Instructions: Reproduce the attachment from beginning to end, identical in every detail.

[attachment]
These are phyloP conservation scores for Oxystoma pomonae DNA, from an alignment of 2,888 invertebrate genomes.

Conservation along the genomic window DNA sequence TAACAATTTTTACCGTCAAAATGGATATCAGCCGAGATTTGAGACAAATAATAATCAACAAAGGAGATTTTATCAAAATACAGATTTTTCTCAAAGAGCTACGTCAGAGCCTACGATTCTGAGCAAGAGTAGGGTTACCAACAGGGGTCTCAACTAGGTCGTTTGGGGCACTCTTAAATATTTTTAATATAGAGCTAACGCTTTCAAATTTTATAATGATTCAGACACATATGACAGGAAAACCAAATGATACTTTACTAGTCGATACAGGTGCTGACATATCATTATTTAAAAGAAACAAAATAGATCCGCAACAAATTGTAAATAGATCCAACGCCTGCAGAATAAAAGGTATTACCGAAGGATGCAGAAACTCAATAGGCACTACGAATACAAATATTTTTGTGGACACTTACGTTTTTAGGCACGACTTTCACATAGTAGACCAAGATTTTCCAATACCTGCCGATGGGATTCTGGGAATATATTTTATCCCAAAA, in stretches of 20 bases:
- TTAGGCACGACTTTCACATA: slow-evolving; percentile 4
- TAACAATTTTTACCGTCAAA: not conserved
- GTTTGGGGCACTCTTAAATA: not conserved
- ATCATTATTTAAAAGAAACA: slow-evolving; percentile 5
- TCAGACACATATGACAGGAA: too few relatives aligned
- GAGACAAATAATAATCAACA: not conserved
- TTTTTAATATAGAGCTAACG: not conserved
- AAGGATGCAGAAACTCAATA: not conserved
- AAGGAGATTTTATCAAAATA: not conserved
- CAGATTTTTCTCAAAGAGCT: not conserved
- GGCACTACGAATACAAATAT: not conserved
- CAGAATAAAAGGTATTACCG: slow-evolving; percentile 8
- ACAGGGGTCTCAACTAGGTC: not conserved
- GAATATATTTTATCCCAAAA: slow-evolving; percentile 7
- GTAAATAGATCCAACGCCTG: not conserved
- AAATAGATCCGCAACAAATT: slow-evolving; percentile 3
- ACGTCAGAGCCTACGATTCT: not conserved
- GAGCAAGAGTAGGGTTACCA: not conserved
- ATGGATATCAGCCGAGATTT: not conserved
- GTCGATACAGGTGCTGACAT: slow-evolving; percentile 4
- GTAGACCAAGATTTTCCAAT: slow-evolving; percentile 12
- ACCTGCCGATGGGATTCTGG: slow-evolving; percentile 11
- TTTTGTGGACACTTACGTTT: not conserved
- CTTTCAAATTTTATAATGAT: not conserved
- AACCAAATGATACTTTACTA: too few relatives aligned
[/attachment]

These are phyloP conservation scores for Oxystoma pomonae DNA, from an alignment of 2,888 invertebrate genomes.

Conservation along the genomic window DNA sequence TAACAATTTTTACCGTCAAAATGGATATCAGCCGAGATTTGAGACAAATAATAATCAACAAAGGAGATTTTATCAAAATACAGATTTTTCTCAAAGAGCTACGTCAGAGCCTACGATTCTGAGCAAGAGTAGGGTTACCAACAGGGGTCTCAACTAGGTCGTTTGGGGCACTCTTAAATATTTTTAATATAGAGCTAACGCTTTCAAATTTTATAATGATTCAGACACATATGACAGGAAAACCAAATGATACTTTACTAGTCGATACAGGTGCTGACATATCATTATTTAAAAGAAACAAAATAGATCCGCAACAAATTGTAAATAGATCCAACGCCTGCAGAATAAAAGGTATTACCGAAGGATGCAGAAACTCAATAGGCACTACGAATACAAATATTTTTGTGGACACTTACGTTTTTAGGCACGACTTTCACATAGTAGACCAAGATTTTCCAATACCTGCCGATGGGATTCTGGGAATATATTTTATCCCAAAA, in stretches of 20 bases:
- TTAGGCACGACTTTCACATA: slow-evolving; percentile 4
- TAACAATTTTTACCGTCAAA: not conserved
- GTTTGGGGCACTCTTAAATA: not conserved
- ATCATTATTTAAAAGAAACA: slow-evolving; percentile 5
- TCAGACACATATGACAGGAA: too few relatives aligned
- GAGACAAATAATAATCAACA: not conserved
- TTTTTAATATAGAGCTAACG: not conserved
- AAGGATGCAGAAACTCAATA: not conserved
- AAGGAGATTTTATCAAAATA: not conserved
- CAGATTTTTCTCAAAGAGCT: not conserved
- GGCACTACGAATACAAATAT: not conserved
- CAGAATAAAAGGTATTACCG: slow-evolving; percentile 8
- ACAGGGGTCTCAACTAGGTC: not conserved
- GAATATATTTTATCCCAAAA: slow-evolving; percentile 7
- GTAAATAGATCCAACGCCTG: not conserved
- AAATAGATCCGCAACAAATT: slow-evolving; percentile 3
- ACGTCAGAGCCTACGATTCT: not conserved
- GAGCAAGAGTAGGGTTACCA: not conserved
- ATGGATATCAGCCGAGATTT: not conserved
- GTCGATACAGGTGCTGACAT: slow-evolving; percentile 4
- GTAGACCAAGATTTTCCAAT: slow-evolving; percentile 12
- ACCTGCCGATGGGATTCTGG: slow-evolving; percentile 11
- TTTTGTGGACACTTACGTTT: not conserved
- CTTTCAAATTTTATAATGAT: not conserved
- AACCAAATGATACTTTACTA: too few relatives aligned